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Before the revolution brought about by the "adult" Westerns or 1955+ (Gunsmoke, Maverick, etc, the one's as a young boy I liked best) there were the kiddie Westerns: Wild Bill Hickock, The Range Rider, Buffalo Bill Jnr, The Lone Ranger and The Cisco Kid. Based (supposedly) on an O. Henry story, there was probably more kinship with Don Quixote and Sancho Panza - and formulaic B-Westerns of the '30s and '40s. One thing set this apart from others of their ilk: I met Duncan Reynaldo! I was a very young boy but I still treasure the memory of this friendly kind gentleman.
The cries, "Hey, Poncho! Hey, Cisco" are something none of us who grew
up with this TV western will ever get out of heads and why should we?
This western, I believe, is the second one I ever recall watching (after "The Range Rider") and the first recall with great fondness and a knowledge that a lot of people also liked this show. They had to, to have it run six years.
To be honest, I remember the Cisco Kid's partner, "Pancho" (Leo Carillo) more than I remember him, although Duncan Renaldo is not forgettable. He was a charismatic good guy, a real straight arrow and a great role model for small kids. I was the perfect age (6-12) to enjoy these episodes of a western that was made more for us in mind than adults.
Pancho, if I recall, mainly provided comedy relief...and that was fine with us kids. We loved him. You couldn't ask for a more loyal sidekick, even if he wasn't the most brilliant person.
I used to have a television that occasionally got a weak signal station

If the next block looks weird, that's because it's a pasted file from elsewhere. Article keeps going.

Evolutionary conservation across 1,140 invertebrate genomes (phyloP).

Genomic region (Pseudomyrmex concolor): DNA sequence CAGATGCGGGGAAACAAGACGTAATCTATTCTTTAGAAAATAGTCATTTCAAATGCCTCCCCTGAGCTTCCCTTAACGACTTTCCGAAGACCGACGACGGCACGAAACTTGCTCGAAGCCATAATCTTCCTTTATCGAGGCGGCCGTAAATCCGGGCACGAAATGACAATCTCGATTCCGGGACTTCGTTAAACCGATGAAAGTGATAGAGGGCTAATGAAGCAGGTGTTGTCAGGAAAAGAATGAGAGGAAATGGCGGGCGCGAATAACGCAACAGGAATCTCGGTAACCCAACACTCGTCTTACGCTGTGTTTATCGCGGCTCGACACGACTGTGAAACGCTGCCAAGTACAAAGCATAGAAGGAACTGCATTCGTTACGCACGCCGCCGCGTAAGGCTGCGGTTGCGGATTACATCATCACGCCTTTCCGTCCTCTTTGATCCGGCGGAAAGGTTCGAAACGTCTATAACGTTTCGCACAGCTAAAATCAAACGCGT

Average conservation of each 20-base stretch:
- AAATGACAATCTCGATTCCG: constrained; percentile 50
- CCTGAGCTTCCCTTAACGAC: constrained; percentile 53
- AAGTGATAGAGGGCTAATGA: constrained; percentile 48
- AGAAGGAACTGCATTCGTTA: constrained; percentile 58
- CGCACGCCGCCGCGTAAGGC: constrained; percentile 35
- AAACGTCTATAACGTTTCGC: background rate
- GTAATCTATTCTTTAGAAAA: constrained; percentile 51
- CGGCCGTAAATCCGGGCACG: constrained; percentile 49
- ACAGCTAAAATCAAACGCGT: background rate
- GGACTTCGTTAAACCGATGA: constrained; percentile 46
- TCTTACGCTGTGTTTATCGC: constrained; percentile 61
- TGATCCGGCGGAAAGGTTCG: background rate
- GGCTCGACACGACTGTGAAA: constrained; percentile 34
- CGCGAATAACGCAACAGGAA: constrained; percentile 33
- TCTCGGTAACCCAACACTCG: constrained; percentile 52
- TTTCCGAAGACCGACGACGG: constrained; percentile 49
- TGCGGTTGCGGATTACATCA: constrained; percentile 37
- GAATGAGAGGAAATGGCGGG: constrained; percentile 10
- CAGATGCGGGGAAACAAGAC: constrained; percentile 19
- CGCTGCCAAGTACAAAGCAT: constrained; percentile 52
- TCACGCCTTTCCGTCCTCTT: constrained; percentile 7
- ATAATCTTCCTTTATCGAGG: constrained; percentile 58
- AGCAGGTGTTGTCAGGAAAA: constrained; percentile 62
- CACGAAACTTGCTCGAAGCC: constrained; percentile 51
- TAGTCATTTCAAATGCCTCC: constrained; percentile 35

from Fort Erie, Ontario over here in Buffalo. And I got to relive a
little childhood seeing episodes of Cisco Kid and the Lone Ranger.
Unlike the Ranger all of Cisco's stuff was in color. Great foresight because a whole lot of westerns that were done in black and white can't be given away now.
Cisco was quite the guy. A gentleman always, a righter of wrongs, and an amazingly tolerant guy to keep Pancho around. Unlike Tonto who was really useful to the Lone Ranger, I think Cisco kept Pancho around for laughs. He was slow on the uptake, but devoted to Cisco, and someone you didn't have to worry about betraying you.
I thought and still Cisco was great. Many friends in my age group and slightly older who are of Latino background told me how much Cisco meant to them as a role model. He was such a good guy, I wonder what he did that made him an outlaw in the first place.
O Henry spent much time in border towns on the American side and in old Mexico himself. In writing The Caballero's Way and introducing us to Cisco, he gave us another universal hero. Cisco will be syndication 100 years from now.
Duncan Renaldo and Leo Carrillo were a couple of Hollywood veterans with substantial credits. But they will always be known as the Cisco Kid and Pancho.
By the way, did Pancho have a last name?
I remember the TV series fondly. One of the Connecticut TV stations ran
reruns in the late 1960s/early 1970s. I enjoyed it as a child. I just
picked up a bargain DVD with several episodes. Nothing is the same as
an adult as when you first saw something as a child or teenager but
these hold up well.
Some may see some ethnic stereotyping. Isn't that true for too many things coming out of an earlier era. I would be interested in reading the O. Henry story. Remember the dime novels of the late 1800s/early 1900s led into the shorts and westerns of the early decades of American films.
Fell in love with the show when I was four years old, and never stopped
loving it. I always felt that Cisco and Pancho were the ideal
men--caring, brave, and gallant, protecting defenseless victims,
sending their rewards to mission orphans, etc.
The early shows mentioned O. Henry, as in "O. Henry's Cisco Kid"--I have always wanted to know the name of the book or short story that contained the Cisco Kid. The story is not in any of my O. Henry collections, so maybe it went out of print. Also, it would be nice to know who wrote the lovely theme music, and if it's currently available.
The show was also notable, to me, for not using women characters only as victims--often, women were just as devious, villainous, and able as the men with whom they were associated.